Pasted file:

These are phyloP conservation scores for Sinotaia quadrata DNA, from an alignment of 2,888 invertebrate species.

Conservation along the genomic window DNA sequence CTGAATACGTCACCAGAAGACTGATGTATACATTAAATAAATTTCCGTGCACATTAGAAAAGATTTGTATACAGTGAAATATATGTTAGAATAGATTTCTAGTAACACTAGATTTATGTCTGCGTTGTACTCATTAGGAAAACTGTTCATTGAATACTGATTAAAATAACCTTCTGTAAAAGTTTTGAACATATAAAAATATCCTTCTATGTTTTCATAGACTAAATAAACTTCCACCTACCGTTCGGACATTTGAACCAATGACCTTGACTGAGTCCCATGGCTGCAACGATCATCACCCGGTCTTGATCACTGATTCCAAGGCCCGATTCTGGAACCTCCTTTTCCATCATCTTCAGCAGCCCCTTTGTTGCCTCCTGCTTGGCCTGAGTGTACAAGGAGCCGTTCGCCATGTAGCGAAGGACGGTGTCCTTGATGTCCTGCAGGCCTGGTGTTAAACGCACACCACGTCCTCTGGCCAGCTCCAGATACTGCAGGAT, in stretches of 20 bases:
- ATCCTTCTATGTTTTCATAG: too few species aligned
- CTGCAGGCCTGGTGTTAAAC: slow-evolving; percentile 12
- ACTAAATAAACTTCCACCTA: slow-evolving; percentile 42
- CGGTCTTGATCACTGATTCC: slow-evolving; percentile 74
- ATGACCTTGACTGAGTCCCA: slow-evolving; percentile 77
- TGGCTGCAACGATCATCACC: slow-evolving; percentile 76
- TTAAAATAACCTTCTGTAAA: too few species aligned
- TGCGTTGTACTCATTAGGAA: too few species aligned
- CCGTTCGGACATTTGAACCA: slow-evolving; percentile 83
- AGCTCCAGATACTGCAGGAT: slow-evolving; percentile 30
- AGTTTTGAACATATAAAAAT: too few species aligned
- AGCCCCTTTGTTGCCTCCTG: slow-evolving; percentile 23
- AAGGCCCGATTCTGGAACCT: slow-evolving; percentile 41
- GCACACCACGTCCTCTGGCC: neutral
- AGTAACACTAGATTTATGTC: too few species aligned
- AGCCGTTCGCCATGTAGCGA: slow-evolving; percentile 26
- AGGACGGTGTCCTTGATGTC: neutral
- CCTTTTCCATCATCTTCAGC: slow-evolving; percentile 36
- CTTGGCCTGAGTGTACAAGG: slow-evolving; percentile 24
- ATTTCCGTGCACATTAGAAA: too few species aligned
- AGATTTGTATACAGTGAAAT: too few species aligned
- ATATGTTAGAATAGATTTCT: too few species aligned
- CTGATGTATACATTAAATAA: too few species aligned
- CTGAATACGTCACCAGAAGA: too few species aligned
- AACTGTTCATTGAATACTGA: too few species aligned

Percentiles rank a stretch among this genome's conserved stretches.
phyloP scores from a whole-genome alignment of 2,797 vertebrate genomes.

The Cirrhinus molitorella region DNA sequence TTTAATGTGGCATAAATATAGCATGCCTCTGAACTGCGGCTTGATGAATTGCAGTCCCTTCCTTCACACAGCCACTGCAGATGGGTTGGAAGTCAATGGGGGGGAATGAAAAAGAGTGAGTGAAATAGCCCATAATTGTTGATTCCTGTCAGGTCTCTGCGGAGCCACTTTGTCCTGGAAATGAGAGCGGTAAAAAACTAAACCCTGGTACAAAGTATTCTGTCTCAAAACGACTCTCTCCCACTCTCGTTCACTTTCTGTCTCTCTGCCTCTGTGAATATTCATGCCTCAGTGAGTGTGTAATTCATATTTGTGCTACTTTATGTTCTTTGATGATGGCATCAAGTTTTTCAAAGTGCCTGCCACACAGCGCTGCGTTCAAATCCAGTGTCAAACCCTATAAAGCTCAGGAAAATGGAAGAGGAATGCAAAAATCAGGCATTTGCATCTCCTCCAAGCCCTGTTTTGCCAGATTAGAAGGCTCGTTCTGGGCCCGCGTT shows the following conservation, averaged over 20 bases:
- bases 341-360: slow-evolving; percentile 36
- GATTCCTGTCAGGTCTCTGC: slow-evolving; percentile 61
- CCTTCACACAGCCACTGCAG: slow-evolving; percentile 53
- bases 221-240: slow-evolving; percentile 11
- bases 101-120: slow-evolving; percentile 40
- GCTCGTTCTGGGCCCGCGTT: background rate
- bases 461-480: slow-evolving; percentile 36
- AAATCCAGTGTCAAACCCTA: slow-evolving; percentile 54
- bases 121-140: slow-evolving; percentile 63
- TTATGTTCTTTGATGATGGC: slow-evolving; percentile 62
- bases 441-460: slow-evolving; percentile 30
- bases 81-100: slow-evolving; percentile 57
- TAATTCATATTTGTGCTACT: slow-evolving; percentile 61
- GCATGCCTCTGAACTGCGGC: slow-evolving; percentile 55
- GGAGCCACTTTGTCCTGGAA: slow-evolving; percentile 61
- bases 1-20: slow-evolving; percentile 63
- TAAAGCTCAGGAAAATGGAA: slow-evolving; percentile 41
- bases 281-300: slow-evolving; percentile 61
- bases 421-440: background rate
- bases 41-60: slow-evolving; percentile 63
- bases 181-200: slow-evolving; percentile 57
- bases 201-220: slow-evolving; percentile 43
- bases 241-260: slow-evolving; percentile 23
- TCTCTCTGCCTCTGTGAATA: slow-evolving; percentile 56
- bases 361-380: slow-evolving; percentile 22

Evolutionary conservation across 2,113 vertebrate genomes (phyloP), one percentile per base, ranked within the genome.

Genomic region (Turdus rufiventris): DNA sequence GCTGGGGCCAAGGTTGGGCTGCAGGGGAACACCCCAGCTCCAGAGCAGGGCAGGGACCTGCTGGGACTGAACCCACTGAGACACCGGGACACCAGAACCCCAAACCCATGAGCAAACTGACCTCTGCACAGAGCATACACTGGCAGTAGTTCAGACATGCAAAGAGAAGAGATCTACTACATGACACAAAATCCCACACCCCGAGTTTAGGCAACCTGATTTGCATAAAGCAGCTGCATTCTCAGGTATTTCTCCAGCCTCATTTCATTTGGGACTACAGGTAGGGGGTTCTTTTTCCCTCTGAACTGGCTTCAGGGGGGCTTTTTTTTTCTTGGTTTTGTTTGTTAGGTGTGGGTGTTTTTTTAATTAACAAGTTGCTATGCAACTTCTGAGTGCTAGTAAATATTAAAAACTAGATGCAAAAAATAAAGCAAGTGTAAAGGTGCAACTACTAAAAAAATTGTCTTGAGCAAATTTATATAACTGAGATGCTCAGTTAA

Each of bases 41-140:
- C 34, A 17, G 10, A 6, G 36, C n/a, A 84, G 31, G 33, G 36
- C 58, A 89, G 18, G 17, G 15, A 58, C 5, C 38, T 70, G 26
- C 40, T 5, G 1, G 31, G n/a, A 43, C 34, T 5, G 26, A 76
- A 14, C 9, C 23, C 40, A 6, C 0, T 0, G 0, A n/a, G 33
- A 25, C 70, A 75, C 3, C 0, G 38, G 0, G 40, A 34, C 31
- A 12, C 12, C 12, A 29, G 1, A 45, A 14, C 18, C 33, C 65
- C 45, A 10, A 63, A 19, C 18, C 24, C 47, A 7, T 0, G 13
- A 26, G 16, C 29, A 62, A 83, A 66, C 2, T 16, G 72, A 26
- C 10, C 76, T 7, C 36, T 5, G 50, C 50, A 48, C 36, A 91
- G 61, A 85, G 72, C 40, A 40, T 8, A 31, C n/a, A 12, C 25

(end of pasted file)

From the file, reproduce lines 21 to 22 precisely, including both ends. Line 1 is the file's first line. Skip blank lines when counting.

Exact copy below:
- CTTGGCCTGAGTGTACAAGG: slow-evolving; percentile 24
- ATTTCCGTGCACATTAGAAA: too few species aligned